“Complete your birth plan.”
Throughout my first pregnancy, I continued to avoid this item on my pre-baby to-do list. I had a million other things to worry about and it was the last thing I felt like dealing with it. But I eventually bit the bullet and looked into this birth plan thing.
A quick look at an online template had me instantly overwhelmed. Take, for example, the question about whether (among other options) I’d like labor augmentation: first attempted by natural methods such as nipple stimulation, performed by membrane stripping, or performed with prostglandin gel.
I didn’t even know what the hell prostglandin gel was, much less whether it was okay for them to use it to induce me. Should I really be the one making these decisions? Isn’t that what people go to medical school for?
Beyond the questions themselves, I just got this gnawing feeling that the whole birth plan thing was a sham. I tried to picture the frantic hospital scene, and the doctor shouting “the baby’s having trouble exiting the birth canal! Should we use forceps or the vacuum? Somebody grab the birth plan!”
I get it – pregnancy is a time filled with doubt and uncertainty, and the birth plan helps give us anxious mamas a sense of control. But newsflash: delivering a baby is not something you can choreograph.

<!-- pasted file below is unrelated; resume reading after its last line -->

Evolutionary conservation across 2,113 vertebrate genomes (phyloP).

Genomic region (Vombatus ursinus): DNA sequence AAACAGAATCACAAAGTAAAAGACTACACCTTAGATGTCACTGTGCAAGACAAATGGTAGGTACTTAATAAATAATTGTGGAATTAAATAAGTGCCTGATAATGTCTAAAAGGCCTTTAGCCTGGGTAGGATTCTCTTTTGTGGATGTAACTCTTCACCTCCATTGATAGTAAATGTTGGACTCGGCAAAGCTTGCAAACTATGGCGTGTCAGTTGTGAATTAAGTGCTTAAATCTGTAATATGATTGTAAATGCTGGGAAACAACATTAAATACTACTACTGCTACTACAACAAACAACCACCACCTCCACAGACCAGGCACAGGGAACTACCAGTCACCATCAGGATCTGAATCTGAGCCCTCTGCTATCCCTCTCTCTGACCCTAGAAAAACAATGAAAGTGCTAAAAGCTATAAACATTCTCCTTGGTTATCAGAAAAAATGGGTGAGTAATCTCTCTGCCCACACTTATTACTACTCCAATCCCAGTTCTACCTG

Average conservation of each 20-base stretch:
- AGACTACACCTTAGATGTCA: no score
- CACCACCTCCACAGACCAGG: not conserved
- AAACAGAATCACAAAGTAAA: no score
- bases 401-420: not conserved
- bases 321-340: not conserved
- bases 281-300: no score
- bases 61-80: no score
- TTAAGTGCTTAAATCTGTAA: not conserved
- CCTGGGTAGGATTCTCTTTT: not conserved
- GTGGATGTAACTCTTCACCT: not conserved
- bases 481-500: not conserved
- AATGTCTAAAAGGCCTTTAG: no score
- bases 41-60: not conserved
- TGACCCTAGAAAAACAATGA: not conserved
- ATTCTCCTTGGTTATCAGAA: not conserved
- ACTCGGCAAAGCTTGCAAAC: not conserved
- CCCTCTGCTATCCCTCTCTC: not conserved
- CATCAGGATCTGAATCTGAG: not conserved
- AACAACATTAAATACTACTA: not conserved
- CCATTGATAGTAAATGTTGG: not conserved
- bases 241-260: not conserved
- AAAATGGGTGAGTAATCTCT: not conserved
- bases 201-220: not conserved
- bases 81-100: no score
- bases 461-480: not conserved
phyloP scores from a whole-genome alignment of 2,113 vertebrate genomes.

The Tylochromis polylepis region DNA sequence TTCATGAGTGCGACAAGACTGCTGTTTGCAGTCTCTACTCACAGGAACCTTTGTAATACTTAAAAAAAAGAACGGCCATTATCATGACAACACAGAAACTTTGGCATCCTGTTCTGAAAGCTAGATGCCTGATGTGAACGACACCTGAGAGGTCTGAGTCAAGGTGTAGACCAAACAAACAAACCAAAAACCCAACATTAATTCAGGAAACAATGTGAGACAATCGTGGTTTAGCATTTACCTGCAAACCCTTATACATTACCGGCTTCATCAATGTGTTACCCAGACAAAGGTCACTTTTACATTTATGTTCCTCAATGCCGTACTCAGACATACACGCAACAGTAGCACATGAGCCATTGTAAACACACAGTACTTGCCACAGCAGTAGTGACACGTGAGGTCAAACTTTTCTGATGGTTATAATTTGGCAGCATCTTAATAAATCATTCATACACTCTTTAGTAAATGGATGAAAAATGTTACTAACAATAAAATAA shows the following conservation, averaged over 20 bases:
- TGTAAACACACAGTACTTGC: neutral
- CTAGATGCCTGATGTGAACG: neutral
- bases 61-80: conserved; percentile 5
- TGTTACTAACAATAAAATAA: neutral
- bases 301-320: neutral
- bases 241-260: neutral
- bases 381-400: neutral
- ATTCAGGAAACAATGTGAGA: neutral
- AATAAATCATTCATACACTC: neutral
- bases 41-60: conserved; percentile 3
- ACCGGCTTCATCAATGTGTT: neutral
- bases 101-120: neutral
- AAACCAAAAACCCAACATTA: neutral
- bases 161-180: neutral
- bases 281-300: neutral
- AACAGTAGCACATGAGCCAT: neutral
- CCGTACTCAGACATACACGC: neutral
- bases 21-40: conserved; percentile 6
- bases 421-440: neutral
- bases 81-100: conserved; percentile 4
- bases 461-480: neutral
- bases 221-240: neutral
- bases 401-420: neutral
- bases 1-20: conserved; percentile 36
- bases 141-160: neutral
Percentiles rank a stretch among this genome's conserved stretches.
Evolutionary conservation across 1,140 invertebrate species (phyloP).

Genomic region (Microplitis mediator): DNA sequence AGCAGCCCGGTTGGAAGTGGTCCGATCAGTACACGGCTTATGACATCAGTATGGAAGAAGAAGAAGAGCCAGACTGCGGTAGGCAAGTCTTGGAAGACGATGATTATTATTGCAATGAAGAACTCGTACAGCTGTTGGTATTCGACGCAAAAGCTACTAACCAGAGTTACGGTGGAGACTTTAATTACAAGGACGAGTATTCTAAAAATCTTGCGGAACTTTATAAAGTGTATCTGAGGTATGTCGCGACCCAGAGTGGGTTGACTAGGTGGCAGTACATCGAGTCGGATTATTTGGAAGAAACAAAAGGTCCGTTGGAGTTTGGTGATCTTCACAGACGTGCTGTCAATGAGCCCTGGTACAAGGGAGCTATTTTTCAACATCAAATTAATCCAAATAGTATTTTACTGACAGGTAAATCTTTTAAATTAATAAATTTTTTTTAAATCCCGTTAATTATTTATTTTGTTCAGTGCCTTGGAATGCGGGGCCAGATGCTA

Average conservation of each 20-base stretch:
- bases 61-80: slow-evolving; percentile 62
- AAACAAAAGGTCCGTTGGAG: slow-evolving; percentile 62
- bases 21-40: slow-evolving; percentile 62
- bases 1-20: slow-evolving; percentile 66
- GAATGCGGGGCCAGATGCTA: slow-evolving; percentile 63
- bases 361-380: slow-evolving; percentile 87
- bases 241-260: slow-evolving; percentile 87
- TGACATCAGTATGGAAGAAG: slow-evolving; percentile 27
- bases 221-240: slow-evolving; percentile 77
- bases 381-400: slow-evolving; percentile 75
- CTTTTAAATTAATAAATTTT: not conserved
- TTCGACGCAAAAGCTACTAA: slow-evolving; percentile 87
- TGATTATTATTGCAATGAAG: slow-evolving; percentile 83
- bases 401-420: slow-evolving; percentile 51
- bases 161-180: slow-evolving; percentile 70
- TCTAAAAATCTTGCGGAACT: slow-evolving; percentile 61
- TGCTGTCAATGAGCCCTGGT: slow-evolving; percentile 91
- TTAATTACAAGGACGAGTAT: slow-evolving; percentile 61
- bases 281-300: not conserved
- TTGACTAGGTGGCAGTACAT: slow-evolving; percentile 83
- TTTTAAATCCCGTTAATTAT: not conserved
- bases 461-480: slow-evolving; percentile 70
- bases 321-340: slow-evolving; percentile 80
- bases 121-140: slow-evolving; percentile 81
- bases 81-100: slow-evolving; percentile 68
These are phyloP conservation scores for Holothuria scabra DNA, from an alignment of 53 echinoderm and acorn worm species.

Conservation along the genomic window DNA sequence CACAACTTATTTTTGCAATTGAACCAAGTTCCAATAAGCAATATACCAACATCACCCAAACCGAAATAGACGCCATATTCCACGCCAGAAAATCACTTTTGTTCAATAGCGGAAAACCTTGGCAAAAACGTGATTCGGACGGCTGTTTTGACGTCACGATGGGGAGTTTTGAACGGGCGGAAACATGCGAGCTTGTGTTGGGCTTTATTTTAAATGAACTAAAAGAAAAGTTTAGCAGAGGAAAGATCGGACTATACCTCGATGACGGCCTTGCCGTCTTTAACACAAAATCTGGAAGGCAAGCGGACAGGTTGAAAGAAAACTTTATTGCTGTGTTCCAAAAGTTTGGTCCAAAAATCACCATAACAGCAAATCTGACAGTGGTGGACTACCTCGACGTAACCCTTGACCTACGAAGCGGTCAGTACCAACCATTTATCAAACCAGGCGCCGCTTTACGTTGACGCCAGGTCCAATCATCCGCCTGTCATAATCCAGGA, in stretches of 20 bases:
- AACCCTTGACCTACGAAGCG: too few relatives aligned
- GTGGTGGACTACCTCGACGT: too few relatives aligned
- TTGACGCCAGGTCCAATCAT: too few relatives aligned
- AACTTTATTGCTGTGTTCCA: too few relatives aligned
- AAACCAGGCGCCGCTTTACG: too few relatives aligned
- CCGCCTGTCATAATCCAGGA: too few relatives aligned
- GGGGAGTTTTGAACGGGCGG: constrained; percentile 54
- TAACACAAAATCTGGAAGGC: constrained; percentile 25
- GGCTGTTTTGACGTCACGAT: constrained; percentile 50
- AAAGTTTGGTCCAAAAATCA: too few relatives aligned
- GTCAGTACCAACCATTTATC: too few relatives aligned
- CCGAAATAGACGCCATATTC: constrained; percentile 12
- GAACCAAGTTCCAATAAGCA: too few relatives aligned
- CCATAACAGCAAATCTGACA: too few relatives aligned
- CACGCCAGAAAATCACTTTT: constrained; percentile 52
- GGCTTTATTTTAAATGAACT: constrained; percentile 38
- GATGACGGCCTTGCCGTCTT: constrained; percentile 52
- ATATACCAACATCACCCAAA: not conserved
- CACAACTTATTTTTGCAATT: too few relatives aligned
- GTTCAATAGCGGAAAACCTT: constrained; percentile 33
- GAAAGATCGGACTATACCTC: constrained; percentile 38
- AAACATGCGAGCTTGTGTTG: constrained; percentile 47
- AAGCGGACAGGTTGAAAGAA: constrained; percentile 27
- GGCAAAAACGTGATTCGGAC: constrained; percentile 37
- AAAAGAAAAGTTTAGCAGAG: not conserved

Maybe you want to give birth in a dimly lit room while burning dried sage and listening to chanting Buddhist monks, and birth your baby in a pool of free-range goat’s milk. But if your baby is in danger and you end up needing an emergency C-section, everything about that precious birth plan goes straight down the toilet. It doesn’t ultimately help women to believe the myth that they can control how their baby’s birth happens.
I understand that good intentions underlie the whole birth plan thing. Mamas should go into the delivery educated about their options, and empowered to advocate for themselves if they feel uncomfortable with their physician or midwife’s recommendations.
So read up on methods of induction, and their risks and benefits. Research pain relief options, different positions for delivery, and the role of doulas. Figure out your hospital/birthing center’s policies on visitors, “rooming in” and “skin-to-skin.” Do your homework, don’t be afraid to ask questions, and stand up for yourself if your preferences aren’t being respected.
But ditch the birth plan.